A solid choice offering a bevy of practical features, a high power-to-size ratio, great battery runtime and competitive cut capacity.
Of the several variations of mitre saws on the market, a dual compound sliding mitre saw will give the optimal cutting options – crosscuts, mitres, bevel and compound mitre cuts – while the sliding arm enables you to cut stock up to around 12″ wide.
Model: GCM18V-10SDN14 (kit); GCM18V-10SDN (bare tool)
Price: $799 (kit); $699 (bare tool)
Warranty: 5 years (3 years on battery); 180-day no-questions-asked return guarantee
Source: Find a Retailer
Battery platform: 18V
Electric motor brake
LED work light
AMPShare system compatibility
Miter angle range: 0° to 52° (L), 0° to 60° (R)
Miter detents: 0°, 15°, 22.5°, 31.6°, 45° (L/R)
Bevel angle range: 0° to 47° (L/R)
Bevel stops: 0°, 33.9°, 45° and 47° (L/R)
Max. cut capacity 0° mitre 0° bevel: 3-1/2″ x 11-1/2″
Max. cut capacity 0° mitre 45° left bevel: 1-3/4″ x 11-1/2″ (L), 1″ x 11-1/2″ (R)
Max. cut capacity 45° mitre 0° bevel: 3-1/2″ x 7-3/4″.
Max. cut capacity 45° mitre 45° left bevel: 1-3/4″ x 7-3/4″ (L), 1″ x 7-3/4″ (R)
Weight: 40.2 lbs.
Kit Includes: 18V 8Ah high power battery, 18V charger, 10″ blade, tool-free workpiece clamp, dust bag, blade wrench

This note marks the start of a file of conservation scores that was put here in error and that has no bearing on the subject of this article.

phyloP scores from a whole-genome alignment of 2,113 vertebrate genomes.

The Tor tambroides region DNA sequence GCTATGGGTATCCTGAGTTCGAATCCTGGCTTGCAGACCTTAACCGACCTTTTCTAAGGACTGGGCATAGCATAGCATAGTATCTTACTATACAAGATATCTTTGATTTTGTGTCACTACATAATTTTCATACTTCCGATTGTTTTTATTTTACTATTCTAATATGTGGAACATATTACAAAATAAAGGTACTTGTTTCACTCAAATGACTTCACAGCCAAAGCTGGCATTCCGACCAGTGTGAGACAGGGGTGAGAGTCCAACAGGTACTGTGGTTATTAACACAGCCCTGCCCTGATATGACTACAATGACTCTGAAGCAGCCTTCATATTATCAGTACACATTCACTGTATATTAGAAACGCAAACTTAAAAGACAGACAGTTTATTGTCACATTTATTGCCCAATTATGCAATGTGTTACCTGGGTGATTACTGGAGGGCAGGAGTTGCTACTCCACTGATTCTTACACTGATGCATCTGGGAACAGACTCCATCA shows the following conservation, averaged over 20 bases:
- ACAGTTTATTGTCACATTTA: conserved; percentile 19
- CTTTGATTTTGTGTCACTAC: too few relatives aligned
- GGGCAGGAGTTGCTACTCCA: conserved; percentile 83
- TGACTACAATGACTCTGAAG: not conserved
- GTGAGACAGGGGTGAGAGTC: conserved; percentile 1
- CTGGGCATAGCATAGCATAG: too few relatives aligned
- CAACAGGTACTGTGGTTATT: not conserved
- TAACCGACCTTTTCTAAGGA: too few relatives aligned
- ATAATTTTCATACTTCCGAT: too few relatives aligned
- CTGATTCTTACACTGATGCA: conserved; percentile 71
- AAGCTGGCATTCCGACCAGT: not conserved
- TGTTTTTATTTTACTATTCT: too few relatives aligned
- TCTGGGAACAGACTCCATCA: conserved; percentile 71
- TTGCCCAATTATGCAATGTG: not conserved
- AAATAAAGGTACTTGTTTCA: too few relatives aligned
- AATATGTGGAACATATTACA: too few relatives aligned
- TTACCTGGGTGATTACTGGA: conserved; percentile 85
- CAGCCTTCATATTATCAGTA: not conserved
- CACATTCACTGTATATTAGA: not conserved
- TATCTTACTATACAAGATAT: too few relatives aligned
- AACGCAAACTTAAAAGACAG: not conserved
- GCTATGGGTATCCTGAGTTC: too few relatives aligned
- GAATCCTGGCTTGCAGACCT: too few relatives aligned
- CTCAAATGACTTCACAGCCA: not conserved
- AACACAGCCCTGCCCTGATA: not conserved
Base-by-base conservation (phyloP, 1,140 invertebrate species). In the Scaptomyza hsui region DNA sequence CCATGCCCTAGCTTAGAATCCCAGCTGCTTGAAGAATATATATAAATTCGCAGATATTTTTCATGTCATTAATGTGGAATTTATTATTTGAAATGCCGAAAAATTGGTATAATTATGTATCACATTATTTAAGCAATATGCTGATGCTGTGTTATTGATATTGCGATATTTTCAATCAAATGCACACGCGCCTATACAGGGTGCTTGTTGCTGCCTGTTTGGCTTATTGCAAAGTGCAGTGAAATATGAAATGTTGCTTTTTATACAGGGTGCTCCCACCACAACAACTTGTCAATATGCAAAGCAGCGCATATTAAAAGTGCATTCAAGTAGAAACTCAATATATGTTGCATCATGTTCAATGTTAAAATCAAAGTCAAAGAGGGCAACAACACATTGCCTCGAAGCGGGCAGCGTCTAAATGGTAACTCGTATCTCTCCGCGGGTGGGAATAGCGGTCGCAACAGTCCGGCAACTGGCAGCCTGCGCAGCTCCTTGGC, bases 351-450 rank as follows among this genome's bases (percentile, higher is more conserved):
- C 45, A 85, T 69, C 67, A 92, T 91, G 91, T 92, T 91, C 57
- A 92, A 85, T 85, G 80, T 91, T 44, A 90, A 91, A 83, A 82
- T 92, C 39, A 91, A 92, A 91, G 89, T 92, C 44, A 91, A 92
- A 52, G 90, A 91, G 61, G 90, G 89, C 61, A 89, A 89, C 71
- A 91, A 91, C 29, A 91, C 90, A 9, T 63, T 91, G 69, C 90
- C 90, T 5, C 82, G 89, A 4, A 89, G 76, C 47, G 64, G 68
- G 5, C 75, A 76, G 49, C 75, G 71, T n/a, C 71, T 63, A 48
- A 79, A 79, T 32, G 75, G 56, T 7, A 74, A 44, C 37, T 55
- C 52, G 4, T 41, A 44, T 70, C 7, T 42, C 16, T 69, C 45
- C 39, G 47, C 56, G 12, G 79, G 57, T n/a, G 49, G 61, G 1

If you’re already familiar with mitre saws, you know that there are three additional items that you need to consider when buying a mitre saw – stand, dust collector, and blades. While you can use a mitre saw right on the floor, it’s best to mount it securely on some kind of shop-made worktable or a commercially available mitre saw stand. A stable support stand not only makes for safer cutting, and places a lot less stress on your back, it’s indispensable for making repeatedly precise cuts. The worktable and sliding fences on a mitre saw are typically quite small and suitable only when processing short stock. For anything longer than about 6′ you really need to have some additional support for holding the stock securely in place. When a mitre saw is going to be used exclusively in a workshop, I suggest making a custom mitre saw workstation. Where the saw is going to be used primarily on job sites, you can make your own temporary stand or purchase a commercial stand. Bosch has several stands on offer that are compatible with this GCM18V mitre saw.
With few expectations, the blades that come with most mitre saws are general purpose blades meant for rough work. They’re fine for cutting framing, sheathing, and the like. For fine woodworking where you want crisp, clean, chip free cuts invest in a quality mitre saw blade like the Forrest Chopmaster.